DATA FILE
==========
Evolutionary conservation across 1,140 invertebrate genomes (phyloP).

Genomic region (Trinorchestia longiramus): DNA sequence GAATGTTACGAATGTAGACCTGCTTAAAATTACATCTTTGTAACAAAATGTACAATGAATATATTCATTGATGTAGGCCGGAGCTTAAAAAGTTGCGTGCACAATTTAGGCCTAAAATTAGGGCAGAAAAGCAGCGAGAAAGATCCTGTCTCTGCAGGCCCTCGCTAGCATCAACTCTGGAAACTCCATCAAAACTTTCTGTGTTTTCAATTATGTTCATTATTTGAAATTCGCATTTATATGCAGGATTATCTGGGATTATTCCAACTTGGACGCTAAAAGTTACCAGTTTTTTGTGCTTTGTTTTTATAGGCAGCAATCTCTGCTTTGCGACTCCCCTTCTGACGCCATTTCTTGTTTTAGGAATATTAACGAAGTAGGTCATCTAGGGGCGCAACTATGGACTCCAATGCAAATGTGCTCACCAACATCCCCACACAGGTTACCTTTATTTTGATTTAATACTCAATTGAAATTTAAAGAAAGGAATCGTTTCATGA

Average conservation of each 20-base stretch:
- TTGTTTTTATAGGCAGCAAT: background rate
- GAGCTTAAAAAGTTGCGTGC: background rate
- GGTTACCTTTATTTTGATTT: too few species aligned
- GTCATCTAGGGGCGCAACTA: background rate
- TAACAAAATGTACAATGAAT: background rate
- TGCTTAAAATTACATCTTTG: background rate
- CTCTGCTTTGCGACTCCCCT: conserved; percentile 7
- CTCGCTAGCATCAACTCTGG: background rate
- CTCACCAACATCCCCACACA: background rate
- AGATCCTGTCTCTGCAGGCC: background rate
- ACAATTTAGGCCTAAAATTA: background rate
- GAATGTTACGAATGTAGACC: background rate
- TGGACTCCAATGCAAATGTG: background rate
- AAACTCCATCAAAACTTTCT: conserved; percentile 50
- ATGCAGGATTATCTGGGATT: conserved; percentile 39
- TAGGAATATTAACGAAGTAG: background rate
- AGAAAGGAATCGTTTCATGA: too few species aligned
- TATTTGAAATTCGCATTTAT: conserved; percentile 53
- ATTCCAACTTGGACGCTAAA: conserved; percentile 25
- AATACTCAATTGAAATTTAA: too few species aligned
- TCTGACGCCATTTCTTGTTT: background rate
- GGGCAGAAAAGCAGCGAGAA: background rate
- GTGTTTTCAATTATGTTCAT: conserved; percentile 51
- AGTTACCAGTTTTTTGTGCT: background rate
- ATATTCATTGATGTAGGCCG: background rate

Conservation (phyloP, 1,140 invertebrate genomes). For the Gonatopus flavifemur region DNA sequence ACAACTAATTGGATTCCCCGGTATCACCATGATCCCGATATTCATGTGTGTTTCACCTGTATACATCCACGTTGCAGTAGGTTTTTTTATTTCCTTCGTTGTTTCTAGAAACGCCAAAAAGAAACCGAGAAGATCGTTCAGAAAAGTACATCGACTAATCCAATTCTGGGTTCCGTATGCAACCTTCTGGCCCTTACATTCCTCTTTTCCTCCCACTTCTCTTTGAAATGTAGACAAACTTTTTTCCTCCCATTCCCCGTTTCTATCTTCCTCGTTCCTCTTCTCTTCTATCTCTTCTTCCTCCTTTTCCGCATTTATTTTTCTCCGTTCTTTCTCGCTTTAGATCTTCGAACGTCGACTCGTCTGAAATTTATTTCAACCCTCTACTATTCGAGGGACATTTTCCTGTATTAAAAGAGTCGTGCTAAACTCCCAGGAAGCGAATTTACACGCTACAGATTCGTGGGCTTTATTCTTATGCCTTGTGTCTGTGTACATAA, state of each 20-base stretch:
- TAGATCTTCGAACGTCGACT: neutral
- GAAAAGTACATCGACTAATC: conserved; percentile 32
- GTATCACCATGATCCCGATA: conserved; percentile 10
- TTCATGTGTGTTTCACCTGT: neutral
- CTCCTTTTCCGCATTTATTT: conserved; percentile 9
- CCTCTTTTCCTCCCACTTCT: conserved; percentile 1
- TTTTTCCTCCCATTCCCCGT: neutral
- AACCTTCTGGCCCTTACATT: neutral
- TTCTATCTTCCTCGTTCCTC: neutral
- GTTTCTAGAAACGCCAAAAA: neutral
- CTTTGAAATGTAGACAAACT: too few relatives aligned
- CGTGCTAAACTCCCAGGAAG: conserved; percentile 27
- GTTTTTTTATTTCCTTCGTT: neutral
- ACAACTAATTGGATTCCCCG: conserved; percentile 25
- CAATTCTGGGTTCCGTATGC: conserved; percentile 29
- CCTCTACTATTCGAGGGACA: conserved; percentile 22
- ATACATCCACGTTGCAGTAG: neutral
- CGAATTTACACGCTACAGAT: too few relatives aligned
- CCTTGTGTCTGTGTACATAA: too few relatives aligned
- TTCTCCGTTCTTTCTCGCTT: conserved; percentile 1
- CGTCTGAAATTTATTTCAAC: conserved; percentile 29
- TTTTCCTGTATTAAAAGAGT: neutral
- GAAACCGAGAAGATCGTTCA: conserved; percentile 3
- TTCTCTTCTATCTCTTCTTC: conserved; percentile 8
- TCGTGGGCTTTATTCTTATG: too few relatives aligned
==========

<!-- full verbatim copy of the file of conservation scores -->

Evolutionary conservation across 1,140 invertebrate genomes (phyloP).

Genomic region (Trinorchestia longiramus): DNA sequence GAATGTTACGAATGTAGACCTGCTTAAAATTACATCTTTGTAACAAAATGTACAATGAATATATTCATTGATGTAGGCCGGAGCTTAAAAAGTTGCGTGCACAATTTAGGCCTAAAATTAGGGCAGAAAAGCAGCGAGAAAGATCCTGTCTCTGCAGGCCCTCGCTAGCATCAACTCTGGAAACTCCATCAAAACTTTCTGTGTTTTCAATTATGTTCATTATTTGAAATTCGCATTTATATGCAGGATTATCTGGGATTATTCCAACTTGGACGCTAAAAGTTACCAGTTTTTTGTGCTTTGTTTTTATAGGCAGCAATCTCTGCTTTGCGACTCCCCTTCTGACGCCATTTCTTGTTTTAGGAATATTAACGAAGTAGGTCATCTAGGGGCGCAACTATGGACTCCAATGCAAATGTGCTCACCAACATCCCCACACAGGTTACCTTTATTTTGATTTAATACTCAATTGAAATTTAAAGAAAGGAATCGTTTCATGA

Average conservation of each 20-base stretch:
- TTGTTTTTATAGGCAGCAAT: background rate
- GAGCTTAAAAAGTTGCGTGC: background rate
- GGTTACCTTTATTTTGATTT: too few species aligned
- GTCATCTAGGGGCGCAACTA: background rate
- TAACAAAATGTACAATGAAT: background rate
- TGCTTAAAATTACATCTTTG: background rate
- CTCTGCTTTGCGACTCCCCT: conserved; percentile 7
- CTCGCTAGCATCAACTCTGG: background rate
- CTCACCAACATCCCCACACA: background rate
- AGATCCTGTCTCTGCAGGCC: background rate
- ACAATTTAGGCCTAAAATTA: background rate
- GAATGTTACGAATGTAGACC: background rate
- TGGACTCCAATGCAAATGTG: background rate
- AAACTCCATCAAAACTTTCT: conserved; percentile 50
- ATGCAGGATTATCTGGGATT: conserved; percentile 39
- TAGGAATATTAACGAAGTAG: background rate
- AGAAAGGAATCGTTTCATGA: too few species aligned
- TATTTGAAATTCGCATTTAT: conserved; percentile 53
- ATTCCAACTTGGACGCTAAA: conserved; percentile 25
- AATACTCAATTGAAATTTAA: too few species aligned
- TCTGACGCCATTTCTTGTTT: background rate
- GGGCAGAAAAGCAGCGAGAA: background rate
- GTGTTTTCAATTATGTTCAT: conserved; percentile 51
- AGTTACCAGTTTTTTGTGCT: background rate
- ATATTCATTGATGTAGGCCG: background rate

Conservation (phyloP, 1,140 invertebrate genomes). For the Gonatopus flavifemur region DNA sequence ACAACTAATTGGATTCCCCGGTATCACCATGATCCCGATATTCATGTGTGTTTCACCTGTATACATCCACGTTGCAGTAGGTTTTTTTATTTCCTTCGTTGTTTCTAGAAACGCCAAAAAGAAACCGAGAAGATCGTTCAGAAAAGTACATCGACTAATCCAATTCTGGGTTCCGTATGCAACCTTCTGGCCCTTACATTCCTCTTTTCCTCCCACTTCTCTTTGAAATGTAGACAAACTTTTTTCCTCCCATTCCCCGTTTCTATCTTCCTCGTTCCTCTTCTCTTCTATCTCTTCTTCCTCCTTTTCCGCATTTATTTTTCTCCGTTCTTTCTCGCTTTAGATCTTCGAACGTCGACTCGTCTGAAATTTATTTCAACCCTCTACTATTCGAGGGACATTTTCCTGTATTAAAAGAGTCGTGCTAAACTCCCAGGAAGCGAATTTACACGCTACAGATTCGTGGGCTTTATTCTTATGCCTTGTGTCTGTGTACATAA, state of each 20-base stretch:
- TAGATCTTCGAACGTCGACT: neutral
- GAAAAGTACATCGACTAATC: conserved; percentile 32
- GTATCACCATGATCCCGATA: conserved; percentile 10
- TTCATGTGTGTTTCACCTGT: neutral
- CTCCTTTTCCGCATTTATTT: conserved; percentile 9
- CCTCTTTTCCTCCCACTTCT: conserved; percentile 1
- TTTTTCCTCCCATTCCCCGT: neutral
- AACCTTCTGGCCCTTACATT: neutral
- TTCTATCTTCCTCGTTCCTC: neutral
- GTTTCTAGAAACGCCAAAAA: neutral
- CTTTGAAATGTAGACAAACT: too few relatives aligned
- CGTGCTAAACTCCCAGGAAG: conserved; percentile 27
- GTTTTTTTATTTCCTTCGTT: neutral
- ACAACTAATTGGATTCCCCG: conserved; percentile 25
- CAATTCTGGGTTCCGTATGC: conserved; percentile 29
- CCTCTACTATTCGAGGGACA: conserved; percentile 22
- ATACATCCACGTTGCAGTAG: neutral
- CGAATTTACACGCTACAGAT: too few relatives aligned
- CCTTGTGTCTGTGTACATAA: too few relatives aligned
- TTCTCCGTTCTTTCTCGCTT: conserved; percentile 1
- CGTCTGAAATTTATTTCAAC: conserved; percentile 29
- TTTTCCTGTATTAAAAGAGT: neutral
- GAAACCGAGAAGATCGTTCA: conserved; percentile 3
- TTCTCTTCTATCTCTTCTTC: conserved; percentile 8
- TCGTGGGCTTTATTCTTATG: too few relatives aligned